We love to see new ideas and experiments in film, so when we saw Alastair Place, AKA @alecpain, testing out long exposures and night shots with the LomoChrome Turquoise 120 film we just had to find out more about the stories and techniques behind these snaps.
Hello Alastair, please tell us a bit about yourself.
I hesitate to call myself this at times but I'm an artist. Someone who works with film (and sometimes digital) to create, what I would call art – with varying degrees of success. I love film because it makes me stop and think. I hate film because I can never finish the roll. I love film because it's such a joy to see a moment in time brought back to me several days or weeks (or sometimes months) later and to see what I have visualised come to life.
These Turquoise photos were taken in low light conditions, tell us about your setup and why you chose this for the LomoChrome Turquoise film.
These pictures were taken in London – at Piccadilly Circus, and in Bath. The second roll was taken on a work trip to Stuttgart. I loved the colors I'd seen on LomoChrome Turquoise daylight pictures and hadn't seen too many shot at night time. I love shooting at night and the winter months do give you more opportunity to go out and still be home at a reasonable time. The mild weather also helps when you have to stand around composing your shot, setting up your tripod and then working out an exposure time. I actually guessed the timings for all of these shots based on how much light I thought was available.
The carousel pictures were the most fun but I also had to be patient – it started and stopped every two or three minutes as new people got on and took their ride. The picture of the colonnades in Bath and the carousel at the back of the shot was frustrating as there was a man on the phone for simply ages and just as the carousel started, he moved. I managed to capture someone moving in the picture however. Most of the exposures are around five seconds upwards. I used a twin-lensed Yashica Mat 124G camera, with a shutter release cable, and a tripod, and LomoChrome Turquoise 120 film. Visualising the scene was fairly easy looking through the top of the camera through the second lens.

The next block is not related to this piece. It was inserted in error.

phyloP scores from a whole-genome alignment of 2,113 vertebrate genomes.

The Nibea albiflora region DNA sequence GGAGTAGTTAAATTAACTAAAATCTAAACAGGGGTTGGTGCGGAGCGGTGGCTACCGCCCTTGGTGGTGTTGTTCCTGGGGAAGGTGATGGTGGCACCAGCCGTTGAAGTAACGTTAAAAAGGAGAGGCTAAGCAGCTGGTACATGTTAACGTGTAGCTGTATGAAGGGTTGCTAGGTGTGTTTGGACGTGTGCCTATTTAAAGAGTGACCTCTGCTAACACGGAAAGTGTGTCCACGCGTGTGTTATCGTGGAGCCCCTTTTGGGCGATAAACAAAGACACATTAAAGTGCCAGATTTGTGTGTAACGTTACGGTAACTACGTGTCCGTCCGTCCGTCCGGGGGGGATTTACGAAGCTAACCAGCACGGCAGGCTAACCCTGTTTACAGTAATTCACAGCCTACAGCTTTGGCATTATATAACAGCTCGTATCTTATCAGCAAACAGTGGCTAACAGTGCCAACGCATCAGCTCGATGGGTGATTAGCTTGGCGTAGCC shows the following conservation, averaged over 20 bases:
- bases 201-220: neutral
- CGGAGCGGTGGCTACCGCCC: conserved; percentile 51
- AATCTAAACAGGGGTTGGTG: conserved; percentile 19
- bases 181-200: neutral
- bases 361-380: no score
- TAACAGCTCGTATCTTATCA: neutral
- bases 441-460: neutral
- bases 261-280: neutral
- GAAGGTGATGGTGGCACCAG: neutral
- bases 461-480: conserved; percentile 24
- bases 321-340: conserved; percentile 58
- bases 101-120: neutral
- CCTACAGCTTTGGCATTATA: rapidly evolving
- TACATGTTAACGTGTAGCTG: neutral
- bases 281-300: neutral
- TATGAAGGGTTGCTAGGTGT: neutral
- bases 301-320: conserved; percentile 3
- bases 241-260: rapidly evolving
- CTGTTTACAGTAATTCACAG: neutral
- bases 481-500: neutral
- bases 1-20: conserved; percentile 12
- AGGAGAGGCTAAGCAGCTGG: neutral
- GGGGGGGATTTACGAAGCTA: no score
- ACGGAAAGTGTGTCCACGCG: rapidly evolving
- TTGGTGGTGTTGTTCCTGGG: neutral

How did you find the results from this film?
I love the results. LomoChrome Turquoise makes the pictures look other-worldly. The shadows that stalk this world are ghostly at night, and give a feel to the transitory nature of our existence. The photos were scanned by The Mini Lab in Northampton.
What kind of challenges come with low light shooting on film?
I guess there's always a worry about reciprocity failure and making sure you've exposed the film for long enough. I think it can happen but adding a few seconds won't ruin your shot and film has a great deal of latitude. Getting the picture perfectly straight can be tricky also, so spending a little time making sure that it's not wonky is always good practice but another thing to remember. Watch out for too much car light (see image of Smithfield Market.)
Any tips for other photographers wanting to try the same?
Go out and try it. It's not as hard as it looks. If you think you might underexpose, add a couple more seconds just in case. You just need patience, a tripod and a shutter release cable. You will build up experience and you won't waste as much film as you think.
What's coming up in 2023 for you?
Last year was fantastic in terms of me finally working out what I like to photograph and create. I'm still going to keep experimenting with film and just enjoying myself – whether that's with Holgaramas, self-portraits, street photography or pinhole. My favourite camera is the Holga – and I was crowned Holga Week 2022 Champion last year. I can't wait to use it with LomoChrome Turquoise – with multiple exposures and holgaramas – but perhaps also at night!
To see more of Alec's photos visit his Instagram page.